The real reason for the filibuster, though, was less about Brennan and more about the Obama Administration's muddled stance on using lethal force against US citizens with weaponized drones on domestic soil.
According to Sen. Paul, "This discussion tonight isn't really so much about John Brennan; it isn't about his nomination so much as it's about whether or not we believe in America there are some rights that are so special, we're not willing to give up on these.
"I think we should all judge as inadequate the president's response when he says he hasn't killed Americans in America yet, he doesn't intend to, but that he might. I don't think that's a response that we should tolerate."
Paul asserted he would not cease the filibuster until he got a clear statement from the Obama Administration outlining the domestic drone policy.
I will speak until I can no longer speak, I will speak as long as it takes, until the alarm is sounded from coast to coast that our constitution is important, that your right to trial by jury is precious, that no American should be killed on American soil without first being charged with a crime, without first being found to be guilty by a court.
In particular, he spoke about the concern for declaring the United States part of the battlefield on the War on Terror and what implications that may have for the types of military tactics US citizens may be subject to.
"They're asking to bring the drone strikes to the homeland," remarked Paul.
At one point, Paul offered to stop the filibuster in exchange for a vote on an offered resolution that partially stated:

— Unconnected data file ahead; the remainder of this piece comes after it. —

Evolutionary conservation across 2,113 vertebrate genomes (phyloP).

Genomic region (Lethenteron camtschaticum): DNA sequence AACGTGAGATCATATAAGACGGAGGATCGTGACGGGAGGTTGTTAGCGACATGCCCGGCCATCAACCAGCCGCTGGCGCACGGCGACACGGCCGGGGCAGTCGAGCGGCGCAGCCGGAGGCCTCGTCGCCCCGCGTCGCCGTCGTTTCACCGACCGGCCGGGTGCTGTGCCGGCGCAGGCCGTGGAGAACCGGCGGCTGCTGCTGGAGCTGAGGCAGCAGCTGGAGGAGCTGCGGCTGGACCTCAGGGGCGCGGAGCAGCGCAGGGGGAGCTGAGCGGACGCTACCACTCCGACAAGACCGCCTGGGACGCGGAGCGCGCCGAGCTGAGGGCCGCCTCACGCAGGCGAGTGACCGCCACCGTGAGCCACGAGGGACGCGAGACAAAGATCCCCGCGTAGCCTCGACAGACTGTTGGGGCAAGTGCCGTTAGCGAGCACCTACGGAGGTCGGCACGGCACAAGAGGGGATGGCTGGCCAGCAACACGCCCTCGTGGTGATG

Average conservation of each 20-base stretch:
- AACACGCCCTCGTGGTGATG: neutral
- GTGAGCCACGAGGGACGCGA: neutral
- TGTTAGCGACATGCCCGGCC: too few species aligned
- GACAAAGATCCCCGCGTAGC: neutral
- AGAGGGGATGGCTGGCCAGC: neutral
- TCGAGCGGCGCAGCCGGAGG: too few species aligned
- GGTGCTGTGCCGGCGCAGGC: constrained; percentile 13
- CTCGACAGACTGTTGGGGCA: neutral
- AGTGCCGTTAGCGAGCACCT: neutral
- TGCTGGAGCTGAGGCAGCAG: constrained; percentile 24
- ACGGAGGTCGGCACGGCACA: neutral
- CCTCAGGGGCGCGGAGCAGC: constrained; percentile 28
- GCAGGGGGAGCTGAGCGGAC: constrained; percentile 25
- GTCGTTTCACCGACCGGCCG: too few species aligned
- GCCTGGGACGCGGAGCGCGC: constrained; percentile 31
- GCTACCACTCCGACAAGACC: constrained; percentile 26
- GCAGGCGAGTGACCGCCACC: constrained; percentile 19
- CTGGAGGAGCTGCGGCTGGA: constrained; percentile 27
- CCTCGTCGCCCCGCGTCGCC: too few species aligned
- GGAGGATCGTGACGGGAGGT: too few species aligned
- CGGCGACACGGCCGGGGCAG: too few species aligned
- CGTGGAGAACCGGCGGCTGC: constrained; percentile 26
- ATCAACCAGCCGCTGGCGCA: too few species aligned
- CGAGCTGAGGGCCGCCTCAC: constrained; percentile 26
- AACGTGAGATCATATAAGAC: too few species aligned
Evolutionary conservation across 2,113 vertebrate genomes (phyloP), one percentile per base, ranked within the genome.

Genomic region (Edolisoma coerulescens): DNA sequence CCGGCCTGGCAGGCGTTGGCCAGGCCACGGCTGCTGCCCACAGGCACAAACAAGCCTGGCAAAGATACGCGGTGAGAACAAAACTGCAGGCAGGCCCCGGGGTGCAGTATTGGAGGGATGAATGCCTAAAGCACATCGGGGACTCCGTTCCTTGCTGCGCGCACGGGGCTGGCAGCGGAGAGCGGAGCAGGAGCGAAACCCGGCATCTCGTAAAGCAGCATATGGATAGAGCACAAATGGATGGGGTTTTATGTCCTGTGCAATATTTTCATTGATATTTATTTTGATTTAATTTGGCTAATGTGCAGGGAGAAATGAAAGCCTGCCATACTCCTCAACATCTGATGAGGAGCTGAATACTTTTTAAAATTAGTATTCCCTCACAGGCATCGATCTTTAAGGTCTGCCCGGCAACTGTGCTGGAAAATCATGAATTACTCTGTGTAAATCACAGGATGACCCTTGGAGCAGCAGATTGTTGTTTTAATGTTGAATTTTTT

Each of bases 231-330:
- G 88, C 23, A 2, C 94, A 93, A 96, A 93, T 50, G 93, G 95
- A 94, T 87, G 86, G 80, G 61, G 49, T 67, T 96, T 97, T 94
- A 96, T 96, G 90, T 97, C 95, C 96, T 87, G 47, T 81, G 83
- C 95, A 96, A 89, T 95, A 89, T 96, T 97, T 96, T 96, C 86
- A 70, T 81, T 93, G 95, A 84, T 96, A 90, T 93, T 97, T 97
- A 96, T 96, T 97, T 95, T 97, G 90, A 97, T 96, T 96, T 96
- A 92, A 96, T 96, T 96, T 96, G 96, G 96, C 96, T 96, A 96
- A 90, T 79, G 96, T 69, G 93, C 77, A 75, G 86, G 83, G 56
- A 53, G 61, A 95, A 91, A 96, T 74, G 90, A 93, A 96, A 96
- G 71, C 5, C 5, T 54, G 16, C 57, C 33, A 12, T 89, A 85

The use of drones to execute or to target American citizens on American soil who pose no imminent threat clearly violates the constitutional due process rights of citizens.
The request was denied by Sen. Dick Durbin (D-Ill.), chair of the Constitution, Civil Rights and Human Rights Subcommittee of the Senate Judiciary Committee.
Sen. Paul also used the senatorial stage to criticize the US foreign policy overall, referring to the idea of "permanent war."
"Our goal shouldn't be to expand war to proportions that have no limit; to say that there are no geographic limits on war is not something I think should be an admiral thing.
"I think that's a mistake in policy to think that we can say that we're going to have perpetual war with no limits, with no geographic limits, no temporal limits."
A video highlighting some of these statements and more can be seen attached to this article and here.
Emilie Rensink writes about civil liberties, counter-terrorism, cyber-security and political activism. Subscribe to get her articles delivered to your inbox.